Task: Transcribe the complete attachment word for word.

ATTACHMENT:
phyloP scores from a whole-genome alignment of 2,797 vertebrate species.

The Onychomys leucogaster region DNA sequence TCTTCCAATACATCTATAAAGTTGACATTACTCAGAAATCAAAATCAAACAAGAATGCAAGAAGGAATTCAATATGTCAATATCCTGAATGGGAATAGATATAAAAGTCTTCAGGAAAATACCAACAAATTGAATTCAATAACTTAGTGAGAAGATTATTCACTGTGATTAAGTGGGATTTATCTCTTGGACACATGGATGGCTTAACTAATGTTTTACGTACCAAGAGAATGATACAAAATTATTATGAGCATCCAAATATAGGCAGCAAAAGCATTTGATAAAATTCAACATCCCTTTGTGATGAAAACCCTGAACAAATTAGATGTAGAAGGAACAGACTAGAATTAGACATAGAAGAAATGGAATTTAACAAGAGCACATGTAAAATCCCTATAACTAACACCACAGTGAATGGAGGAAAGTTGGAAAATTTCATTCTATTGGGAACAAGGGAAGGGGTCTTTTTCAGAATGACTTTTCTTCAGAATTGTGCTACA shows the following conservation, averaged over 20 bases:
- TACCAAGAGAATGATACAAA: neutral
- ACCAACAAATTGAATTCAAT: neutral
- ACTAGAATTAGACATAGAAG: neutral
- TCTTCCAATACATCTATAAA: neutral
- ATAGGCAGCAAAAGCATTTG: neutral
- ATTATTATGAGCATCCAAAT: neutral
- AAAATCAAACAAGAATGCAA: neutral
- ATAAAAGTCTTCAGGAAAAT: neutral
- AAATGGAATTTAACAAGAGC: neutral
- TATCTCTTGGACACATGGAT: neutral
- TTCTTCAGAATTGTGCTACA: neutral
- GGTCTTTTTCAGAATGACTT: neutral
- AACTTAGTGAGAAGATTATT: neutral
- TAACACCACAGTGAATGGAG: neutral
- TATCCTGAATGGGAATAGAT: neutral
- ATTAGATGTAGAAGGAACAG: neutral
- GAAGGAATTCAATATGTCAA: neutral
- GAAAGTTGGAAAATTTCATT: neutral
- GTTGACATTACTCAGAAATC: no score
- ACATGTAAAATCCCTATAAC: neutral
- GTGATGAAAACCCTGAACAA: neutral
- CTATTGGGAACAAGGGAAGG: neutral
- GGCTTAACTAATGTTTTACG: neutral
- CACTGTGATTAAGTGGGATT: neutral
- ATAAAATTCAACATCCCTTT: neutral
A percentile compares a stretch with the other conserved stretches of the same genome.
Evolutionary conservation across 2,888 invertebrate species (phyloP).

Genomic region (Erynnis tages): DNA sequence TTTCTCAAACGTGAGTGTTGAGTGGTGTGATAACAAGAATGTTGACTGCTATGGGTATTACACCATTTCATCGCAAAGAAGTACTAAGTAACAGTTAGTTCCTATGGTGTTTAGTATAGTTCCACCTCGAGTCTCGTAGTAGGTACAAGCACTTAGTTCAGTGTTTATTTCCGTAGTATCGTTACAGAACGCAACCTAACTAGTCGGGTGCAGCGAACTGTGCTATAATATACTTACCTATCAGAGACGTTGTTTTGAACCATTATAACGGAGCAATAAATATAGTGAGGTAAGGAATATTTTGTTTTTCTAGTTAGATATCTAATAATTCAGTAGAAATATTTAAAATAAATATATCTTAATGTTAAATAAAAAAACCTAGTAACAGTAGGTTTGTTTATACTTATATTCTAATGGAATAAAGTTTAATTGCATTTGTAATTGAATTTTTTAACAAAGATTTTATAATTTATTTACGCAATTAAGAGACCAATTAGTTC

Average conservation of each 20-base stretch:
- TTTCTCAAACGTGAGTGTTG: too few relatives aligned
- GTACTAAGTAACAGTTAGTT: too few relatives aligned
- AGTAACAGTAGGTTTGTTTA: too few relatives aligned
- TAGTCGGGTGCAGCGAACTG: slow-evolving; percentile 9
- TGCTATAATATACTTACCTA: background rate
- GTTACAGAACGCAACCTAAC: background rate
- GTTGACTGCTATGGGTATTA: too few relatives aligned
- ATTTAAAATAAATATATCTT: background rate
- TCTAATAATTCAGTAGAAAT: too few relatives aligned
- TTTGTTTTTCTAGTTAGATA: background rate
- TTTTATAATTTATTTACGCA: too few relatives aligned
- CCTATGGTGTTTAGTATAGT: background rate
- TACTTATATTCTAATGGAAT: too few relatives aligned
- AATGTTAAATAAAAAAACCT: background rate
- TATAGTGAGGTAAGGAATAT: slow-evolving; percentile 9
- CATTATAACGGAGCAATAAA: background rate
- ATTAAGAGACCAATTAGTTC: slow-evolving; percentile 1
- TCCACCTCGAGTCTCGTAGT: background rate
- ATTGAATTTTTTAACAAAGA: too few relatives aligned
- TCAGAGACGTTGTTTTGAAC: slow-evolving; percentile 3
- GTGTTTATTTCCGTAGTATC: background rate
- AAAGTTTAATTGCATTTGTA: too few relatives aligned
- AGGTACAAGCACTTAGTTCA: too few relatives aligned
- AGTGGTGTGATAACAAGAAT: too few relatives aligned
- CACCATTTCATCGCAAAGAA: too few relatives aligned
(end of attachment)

phyloP scores from a whole-genome alignment of 2,797 vertebrate species.

The Onychomys leucogaster region DNA sequence TCTTCCAATACATCTATAAAGTTGACATTACTCAGAAATCAAAATCAAACAAGAATGCAAGAAGGAATTCAATATGTCAATATCCTGAATGGGAATAGATATAAAAGTCTTCAGGAAAATACCAACAAATTGAATTCAATAACTTAGTGAGAAGATTATTCACTGTGATTAAGTGGGATTTATCTCTTGGACACATGGATGGCTTAACTAATGTTTTACGTACCAAGAGAATGATACAAAATTATTATGAGCATCCAAATATAGGCAGCAAAAGCATTTGATAAAATTCAACATCCCTTTGTGATGAAAACCCTGAACAAATTAGATGTAGAAGGAACAGACTAGAATTAGACATAGAAGAAATGGAATTTAACAAGAGCACATGTAAAATCCCTATAACTAACACCACAGTGAATGGAGGAAAGTTGGAAAATTTCATTCTATTGGGAACAAGGGAAGGGGTCTTTTTCAGAATGACTTTTCTTCAGAATTGTGCTACA shows the following conservation, averaged over 20 bases:
- TACCAAGAGAATGATACAAA: neutral
- ACCAACAAATTGAATTCAAT: neutral
- ACTAGAATTAGACATAGAAG: neutral
- TCTTCCAATACATCTATAAA: neutral
- ATAGGCAGCAAAAGCATTTG: neutral
- ATTATTATGAGCATCCAAAT: neutral
- AAAATCAAACAAGAATGCAA: neutral
- ATAAAAGTCTTCAGGAAAAT: neutral
- AAATGGAATTTAACAAGAGC: neutral
- TATCTCTTGGACACATGGAT: neutral
- TTCTTCAGAATTGTGCTACA: neutral
- GGTCTTTTTCAGAATGACTT: neutral
- AACTTAGTGAGAAGATTATT: neutral
- TAACACCACAGTGAATGGAG: neutral
- TATCCTGAATGGGAATAGAT: neutral
- ATTAGATGTAGAAGGAACAG: neutral
- GAAGGAATTCAATATGTCAA: neutral
- GAAAGTTGGAAAATTTCATT: neutral
- GTTGACATTACTCAGAAATC: no score
- ACATGTAAAATCCCTATAAC: neutral
- GTGATGAAAACCCTGAACAA: neutral
- CTATTGGGAACAAGGGAAGG: neutral
- GGCTTAACTAATGTTTTACG: neutral
- CACTGTGATTAAGTGGGATT: neutral
- ATAAAATTCAACATCCCTTT: neutral
A percentile compares a stretch with the other conserved stretches of the same genome.
Evolutionary conservation across 2,888 invertebrate species (phyloP).

Genomic region (Erynnis tages): DNA sequence TTTCTCAAACGTGAGTGTTGAGTGGTGTGATAACAAGAATGTTGACTGCTATGGGTATTACACCATTTCATCGCAAAGAAGTACTAAGTAACAGTTAGTTCCTATGGTGTTTAGTATAGTTCCACCTCGAGTCTCGTAGTAGGTACAAGCACTTAGTTCAGTGTTTATTTCCGTAGTATCGTTACAGAACGCAACCTAACTAGTCGGGTGCAGCGAACTGTGCTATAATATACTTACCTATCAGAGACGTTGTTTTGAACCATTATAACGGAGCAATAAATATAGTGAGGTAAGGAATATTTTGTTTTTCTAGTTAGATATCTAATAATTCAGTAGAAATATTTAAAATAAATATATCTTAATGTTAAATAAAAAAACCTAGTAACAGTAGGTTTGTTTATACTTATATTCTAATGGAATAAAGTTTAATTGCATTTGTAATTGAATTTTTTAACAAAGATTTTATAATTTATTTACGCAATTAAGAGACCAATTAGTTC

Average conservation of each 20-base stretch:
- TTTCTCAAACGTGAGTGTTG: too few relatives aligned
- GTACTAAGTAACAGTTAGTT: too few relatives aligned
- AGTAACAGTAGGTTTGTTTA: too few relatives aligned
- TAGTCGGGTGCAGCGAACTG: slow-evolving; percentile 9
- TGCTATAATATACTTACCTA: background rate
- GTTACAGAACGCAACCTAAC: background rate
- GTTGACTGCTATGGGTATTA: too few relatives aligned
- ATTTAAAATAAATATATCTT: background rate
- TCTAATAATTCAGTAGAAAT: too few relatives aligned
- TTTGTTTTTCTAGTTAGATA: background rate
- TTTTATAATTTATTTACGCA: too few relatives aligned
- CCTATGGTGTTTAGTATAGT: background rate
- TACTTATATTCTAATGGAAT: too few relatives aligned
- AATGTTAAATAAAAAAACCT: background rate
- TATAGTGAGGTAAGGAATAT: slow-evolving; percentile 9
- CATTATAACGGAGCAATAAA: background rate
- ATTAAGAGACCAATTAGTTC: slow-evolving; percentile 1
- TCCACCTCGAGTCTCGTAGT: background rate
- ATTGAATTTTTTAACAAAGA: too few relatives aligned
- TCAGAGACGTTGTTTTGAAC: slow-evolving; percentile 3
- GTGTTTATTTCCGTAGTATC: background rate
- AAAGTTTAATTGCATTTGTA: too few relatives aligned
- AGGTACAAGCACTTAGTTCA: too few relatives aligned
- AGTGGTGTGATAACAAGAAT: too few relatives aligned
- CACCATTTCATCGCAAAGAA: too few relatives aligned